At the final press conference of President Obama’s first term, CBS News’ Major Garrett asked:

As you well know, sir, finding votes for the debt ceiling can sometimes be complicated. You yourselves as a member of the Senate voted against a debt ceiling increase. And in previous aspects of American history, President Reagan in 1985, President George Herbert Walker Bush in 1990, President Clinton in 1997 all signed deficit reduction deals that were contingent upon or in the context of raising the debt ceiling. You yourself four times have done that; three times those were related to deficit reduction or budget maneuvers.

What Chuck [Todd] and I and I think many people are curious about is this new adamant desire on your part not to negotiate when that seems to conflict with the entire history in the modern era of American presidents in the debt ceiling and your own history on the debt ceiling. And doesn’t that suggest that we are going to go into a default situation, because no one is talking to each other about how to resolve this?

Garrett is absolutely correct. As this American Action Forum table going back to 1993 shows, the debt limit is almost always raised in the context of some other deficit reduction/budget process legislation. No one likes to sign off on borrowing more money without getting at least some measure of fiscal responsibility in return. In 2010, for example, Blue Dog Democrats forced then-Speaker Nancy Pelosi to pass PAYGO rules in exchange for their votes to raise the debt limit. Demanding a price for a debt limit hike vote is absolutely business as normal in Washington.

Which is why it is virtually guaranteed that Speaker John Boehner will get at least something in return for moving a debt hike through the House. For all the bluster and demonizing the press does about the House GOP, Politico reports today:

Boehner won’t say this to his members, but Republicans who know him well believe he will never allow default, even if it puts his leadership position at risk. Remember, raising the debt limit requires a House vote, so it is possible Boehner could face a choice of allowing a vote that a majority of his members would oppose, which he has promised not to do — or allowing default.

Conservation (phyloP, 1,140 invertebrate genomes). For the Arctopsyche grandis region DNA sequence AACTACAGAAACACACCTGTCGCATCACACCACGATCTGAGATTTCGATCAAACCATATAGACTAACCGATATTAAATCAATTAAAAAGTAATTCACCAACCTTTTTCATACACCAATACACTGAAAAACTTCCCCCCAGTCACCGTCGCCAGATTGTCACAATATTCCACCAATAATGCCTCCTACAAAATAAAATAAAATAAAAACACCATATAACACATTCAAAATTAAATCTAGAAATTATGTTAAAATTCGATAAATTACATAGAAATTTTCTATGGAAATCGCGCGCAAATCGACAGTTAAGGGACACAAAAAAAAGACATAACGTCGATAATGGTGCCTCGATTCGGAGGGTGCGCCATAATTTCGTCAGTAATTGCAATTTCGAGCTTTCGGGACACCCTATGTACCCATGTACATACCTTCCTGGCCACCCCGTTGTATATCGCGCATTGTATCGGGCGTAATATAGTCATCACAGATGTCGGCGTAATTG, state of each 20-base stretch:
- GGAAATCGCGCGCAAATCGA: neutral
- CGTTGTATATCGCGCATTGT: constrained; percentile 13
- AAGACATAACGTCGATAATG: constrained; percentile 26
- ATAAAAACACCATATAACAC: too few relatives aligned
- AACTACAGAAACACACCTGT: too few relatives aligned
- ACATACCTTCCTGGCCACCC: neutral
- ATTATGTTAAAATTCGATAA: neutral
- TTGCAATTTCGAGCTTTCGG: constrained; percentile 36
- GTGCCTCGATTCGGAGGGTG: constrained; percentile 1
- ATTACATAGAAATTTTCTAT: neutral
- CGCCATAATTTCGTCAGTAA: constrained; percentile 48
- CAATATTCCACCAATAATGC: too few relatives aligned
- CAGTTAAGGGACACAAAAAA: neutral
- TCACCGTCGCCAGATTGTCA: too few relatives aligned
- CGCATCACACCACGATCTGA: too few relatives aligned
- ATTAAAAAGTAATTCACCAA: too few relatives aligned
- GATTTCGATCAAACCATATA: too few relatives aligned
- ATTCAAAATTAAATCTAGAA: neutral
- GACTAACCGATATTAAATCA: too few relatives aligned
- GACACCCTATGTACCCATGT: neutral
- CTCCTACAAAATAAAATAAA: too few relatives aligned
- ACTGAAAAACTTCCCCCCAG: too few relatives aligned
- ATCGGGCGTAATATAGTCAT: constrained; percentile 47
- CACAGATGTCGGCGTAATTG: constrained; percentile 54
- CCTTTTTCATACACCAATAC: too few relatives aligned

But that does not mean that whatever debt limit hike Boehner eventually brings to the floor will be a clean debt limit hike. If voting to raise the debt were easy, Majority Leader Harry Reid would have already passed a clean debt limit hike through the Senate. He hasn’t. And there are six reasons why he will not be passing a clean debt limit hike anytime soon. Those reasons are:

1. Sen. Max Baucus, D-Mont.
2. Sen. Mark Begich, D-Alaska
3. Sen. Kay Hagan, D-N.C.
4. Sen. Tim Johnson, D-S.D.
5. Sen. Mary Landrieu, D-La.
6. Sen. Mark Pryor, D-Ark.

The six Democratic Senators listed above are all up for reelection in 2014 and they all hail from states that Mitt Romney won. In fact, Romney won every single one of those states, except for N.C., by double digits. And that was all in a presidential year. Mid-term electorates are much more conservative. If Reid wants to preserve any chance of maintaining his Senate majority, he will not force these Democrats to vote for a ‘clean’ debt limit hike.